SWBAT write and model computer code using stackable cups.

To help students understand the basics of computers and the code that goes into making the cool Apps they all love to play.

5 minutes

For the first part of the lesson, students need to understand the basics of computer coding. They need to understand that there is a specific language that programmers use to design a computer program or app. We discuss this and I show them pictures of what these codes look like. Many of my students recognize this and can explain to the class that they have seen this on their own devices or when playing specific games. I then explain that they are going to practice with coding to understand how technology works to help solve problems or make life more fun. I go over the objective and explain how they need to see how we look at solving a issue by understanding all the steps needed to create a solution.

15 minutes

This activity was taken from the My Robotic Friend Lesson by Thinkersmith. The teachers guide is a wonderful resource to adding more to the lesson and to really push how students look at computer programming. This lesson requires only the use of stackable cups and white boards. I used the cup design papers from the teacher packet.

To begin the lesson, I created groups of three to four students. In each group, one student would be the group's robot and the others are the computer programmers. Each group is also given a set of stackable cups. I explain that each group will be given a picture of stackable cup design and they will need to figure out how to write the code for the computer using arrow and directional terms.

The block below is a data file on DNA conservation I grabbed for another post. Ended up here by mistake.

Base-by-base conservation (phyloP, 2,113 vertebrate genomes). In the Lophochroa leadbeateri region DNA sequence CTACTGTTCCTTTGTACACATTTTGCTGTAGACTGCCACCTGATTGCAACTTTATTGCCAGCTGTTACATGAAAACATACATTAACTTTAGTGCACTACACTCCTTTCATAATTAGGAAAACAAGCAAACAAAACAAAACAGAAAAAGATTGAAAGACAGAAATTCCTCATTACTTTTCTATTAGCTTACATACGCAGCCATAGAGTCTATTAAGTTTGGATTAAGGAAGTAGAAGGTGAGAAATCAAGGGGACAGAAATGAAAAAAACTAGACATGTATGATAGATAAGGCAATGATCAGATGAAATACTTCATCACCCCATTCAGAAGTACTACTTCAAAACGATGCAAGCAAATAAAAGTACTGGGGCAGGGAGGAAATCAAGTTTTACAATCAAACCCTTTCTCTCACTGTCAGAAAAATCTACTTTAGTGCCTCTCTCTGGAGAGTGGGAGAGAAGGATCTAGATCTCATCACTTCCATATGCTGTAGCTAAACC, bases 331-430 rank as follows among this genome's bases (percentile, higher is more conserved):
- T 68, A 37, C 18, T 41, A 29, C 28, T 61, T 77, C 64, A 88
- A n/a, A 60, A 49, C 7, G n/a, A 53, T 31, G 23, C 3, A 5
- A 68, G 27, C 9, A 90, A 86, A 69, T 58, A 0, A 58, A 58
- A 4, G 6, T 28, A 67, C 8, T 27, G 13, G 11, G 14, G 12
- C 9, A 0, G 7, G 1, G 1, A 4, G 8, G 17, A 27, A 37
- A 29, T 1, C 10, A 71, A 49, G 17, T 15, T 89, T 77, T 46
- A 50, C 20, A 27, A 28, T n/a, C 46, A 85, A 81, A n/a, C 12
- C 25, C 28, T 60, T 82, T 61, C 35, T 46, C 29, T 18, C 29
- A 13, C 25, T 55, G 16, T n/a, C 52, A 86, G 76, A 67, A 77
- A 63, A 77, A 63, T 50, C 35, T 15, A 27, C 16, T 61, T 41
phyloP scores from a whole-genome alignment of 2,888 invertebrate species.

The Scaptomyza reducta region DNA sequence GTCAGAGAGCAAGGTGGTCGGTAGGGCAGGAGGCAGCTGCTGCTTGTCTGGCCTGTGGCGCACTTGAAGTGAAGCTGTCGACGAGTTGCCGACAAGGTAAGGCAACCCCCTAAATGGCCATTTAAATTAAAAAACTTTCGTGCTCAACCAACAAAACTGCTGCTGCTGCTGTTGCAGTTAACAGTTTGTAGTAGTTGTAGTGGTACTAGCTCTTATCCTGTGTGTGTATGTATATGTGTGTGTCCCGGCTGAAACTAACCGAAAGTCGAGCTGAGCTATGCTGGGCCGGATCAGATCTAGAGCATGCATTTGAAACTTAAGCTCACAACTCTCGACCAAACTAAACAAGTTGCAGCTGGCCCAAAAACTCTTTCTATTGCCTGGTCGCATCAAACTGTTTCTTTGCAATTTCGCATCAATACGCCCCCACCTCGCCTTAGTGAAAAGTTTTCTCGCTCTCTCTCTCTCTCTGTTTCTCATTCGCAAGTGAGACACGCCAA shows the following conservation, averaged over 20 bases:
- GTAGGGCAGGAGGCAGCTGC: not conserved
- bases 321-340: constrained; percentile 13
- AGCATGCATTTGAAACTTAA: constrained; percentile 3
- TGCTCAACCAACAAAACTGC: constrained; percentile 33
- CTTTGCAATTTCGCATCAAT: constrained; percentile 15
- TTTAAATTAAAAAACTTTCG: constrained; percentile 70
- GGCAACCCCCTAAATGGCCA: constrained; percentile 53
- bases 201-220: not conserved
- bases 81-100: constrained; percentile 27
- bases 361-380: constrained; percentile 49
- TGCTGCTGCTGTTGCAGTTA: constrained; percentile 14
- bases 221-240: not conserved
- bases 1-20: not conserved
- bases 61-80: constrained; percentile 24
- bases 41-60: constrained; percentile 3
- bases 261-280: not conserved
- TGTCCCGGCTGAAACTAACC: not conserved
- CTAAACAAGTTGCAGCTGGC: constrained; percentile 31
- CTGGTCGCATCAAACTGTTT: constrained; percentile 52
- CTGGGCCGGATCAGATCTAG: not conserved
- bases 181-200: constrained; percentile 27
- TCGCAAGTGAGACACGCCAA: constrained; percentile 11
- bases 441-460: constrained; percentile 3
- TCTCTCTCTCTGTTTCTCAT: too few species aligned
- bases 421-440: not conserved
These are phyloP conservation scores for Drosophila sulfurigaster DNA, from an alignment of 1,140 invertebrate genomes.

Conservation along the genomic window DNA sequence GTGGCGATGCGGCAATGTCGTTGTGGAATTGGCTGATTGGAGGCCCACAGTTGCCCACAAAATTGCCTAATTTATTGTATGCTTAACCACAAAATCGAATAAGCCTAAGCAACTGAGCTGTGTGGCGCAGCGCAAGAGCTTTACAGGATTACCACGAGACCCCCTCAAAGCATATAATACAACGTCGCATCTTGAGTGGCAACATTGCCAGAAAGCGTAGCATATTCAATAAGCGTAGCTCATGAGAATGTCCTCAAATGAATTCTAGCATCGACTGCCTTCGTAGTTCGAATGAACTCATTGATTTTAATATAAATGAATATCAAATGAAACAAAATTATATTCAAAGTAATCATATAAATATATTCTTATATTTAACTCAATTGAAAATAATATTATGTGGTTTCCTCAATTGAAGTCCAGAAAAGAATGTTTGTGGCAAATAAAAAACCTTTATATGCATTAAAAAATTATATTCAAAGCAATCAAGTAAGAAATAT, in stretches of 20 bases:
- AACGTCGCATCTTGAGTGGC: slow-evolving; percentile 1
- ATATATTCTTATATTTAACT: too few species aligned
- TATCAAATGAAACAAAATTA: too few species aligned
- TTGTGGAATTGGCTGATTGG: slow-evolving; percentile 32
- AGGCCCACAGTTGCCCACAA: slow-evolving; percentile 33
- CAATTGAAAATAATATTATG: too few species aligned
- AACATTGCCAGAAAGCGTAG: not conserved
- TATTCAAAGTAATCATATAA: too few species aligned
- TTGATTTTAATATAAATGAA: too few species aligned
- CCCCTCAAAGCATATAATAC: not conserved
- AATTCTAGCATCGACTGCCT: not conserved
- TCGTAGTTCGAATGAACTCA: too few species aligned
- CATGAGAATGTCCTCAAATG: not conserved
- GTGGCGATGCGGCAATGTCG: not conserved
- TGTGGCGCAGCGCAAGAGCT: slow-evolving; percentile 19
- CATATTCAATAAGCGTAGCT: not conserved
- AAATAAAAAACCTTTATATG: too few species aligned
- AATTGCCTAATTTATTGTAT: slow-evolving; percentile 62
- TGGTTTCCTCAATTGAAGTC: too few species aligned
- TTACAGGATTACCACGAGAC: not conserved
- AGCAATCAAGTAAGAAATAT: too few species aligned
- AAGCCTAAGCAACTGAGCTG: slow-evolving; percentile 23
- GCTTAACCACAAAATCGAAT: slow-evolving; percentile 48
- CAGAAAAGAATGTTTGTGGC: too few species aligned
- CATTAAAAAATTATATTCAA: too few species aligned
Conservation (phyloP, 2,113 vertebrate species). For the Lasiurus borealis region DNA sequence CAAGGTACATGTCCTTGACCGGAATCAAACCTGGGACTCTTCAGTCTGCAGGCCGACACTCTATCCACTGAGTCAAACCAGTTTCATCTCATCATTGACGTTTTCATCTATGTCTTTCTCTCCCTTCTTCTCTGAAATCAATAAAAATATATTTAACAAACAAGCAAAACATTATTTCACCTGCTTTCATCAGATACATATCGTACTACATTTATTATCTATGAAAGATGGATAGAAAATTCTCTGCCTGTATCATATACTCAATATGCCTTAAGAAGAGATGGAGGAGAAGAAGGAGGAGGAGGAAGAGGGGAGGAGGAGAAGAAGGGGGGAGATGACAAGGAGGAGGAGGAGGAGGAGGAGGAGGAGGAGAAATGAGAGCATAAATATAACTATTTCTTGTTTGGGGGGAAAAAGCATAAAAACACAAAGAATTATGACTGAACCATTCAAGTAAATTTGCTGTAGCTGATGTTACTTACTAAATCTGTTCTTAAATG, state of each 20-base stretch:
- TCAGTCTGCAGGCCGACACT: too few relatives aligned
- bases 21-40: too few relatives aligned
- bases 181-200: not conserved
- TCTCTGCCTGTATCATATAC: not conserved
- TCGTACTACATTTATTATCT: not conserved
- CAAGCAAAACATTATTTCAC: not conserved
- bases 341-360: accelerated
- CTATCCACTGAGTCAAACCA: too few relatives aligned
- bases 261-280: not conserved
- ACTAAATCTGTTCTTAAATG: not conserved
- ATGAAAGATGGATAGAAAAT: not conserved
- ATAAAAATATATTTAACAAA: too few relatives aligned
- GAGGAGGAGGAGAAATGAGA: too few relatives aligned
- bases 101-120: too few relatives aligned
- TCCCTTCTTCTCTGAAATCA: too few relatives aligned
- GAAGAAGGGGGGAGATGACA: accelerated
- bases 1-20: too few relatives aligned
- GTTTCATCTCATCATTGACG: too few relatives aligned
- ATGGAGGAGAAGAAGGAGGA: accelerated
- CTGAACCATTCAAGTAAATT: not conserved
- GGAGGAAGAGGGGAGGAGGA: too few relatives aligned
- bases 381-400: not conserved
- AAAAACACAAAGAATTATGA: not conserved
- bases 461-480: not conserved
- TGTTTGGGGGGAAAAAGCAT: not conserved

For the class to understand I model what this will look like. I choose a three cup design and stack the cups in the corner of the desk. I practice with taking the three cups from the stack one at a time and how it might look to place them. I then explain I need to then write a code for a robot to then create the design. I model how to use arrow and directions to tell the robot commands like, "pick up one cup." On the white board I write the number 1 and then an arrow up. I then model using the same arrow symbols to show moving an arrow forward and a down arrow to place it down.

I make sure to model the whole process and demonstrate the job of each group. The robot will take his book into the hall, while the group works on writing a code to create a cup design. The robot can only following the code that is written for them. The goal is to write a code for the robot that they can then follow to build the correct cup design.

10 minutes

I then have the groups choose the robot. The robot then leaves the classroom. I hand out a cup design to each group. For the first one, I hand out the same design to each group. I cut the designs from the teachers guide and to help them focus only handed it one at a time.

Student then use their white boards to begin writing down the steps the robot will need to take to build the design. I remind students to act out the steps to make sure they are written correctly. When each group is ready, I let the robots come in and stand by their desks and cups. I remind the programmers that they can not talk but only watch and make notes on what they see as the robot followers their directions.

10 minutes

When the process is complete, I ask the robots to share what they learned and the feedback that they have for their groups. Many of the robots comment on how it was written and the handwriting used. This is a good lesson for students as they move to the next design. I ask the class to then tell me what they noticed when they watched their robots follow their code. I want them to learn from this first trial and then get better each time as each student gets a turn to be a robot. We debrief after each design is complete.

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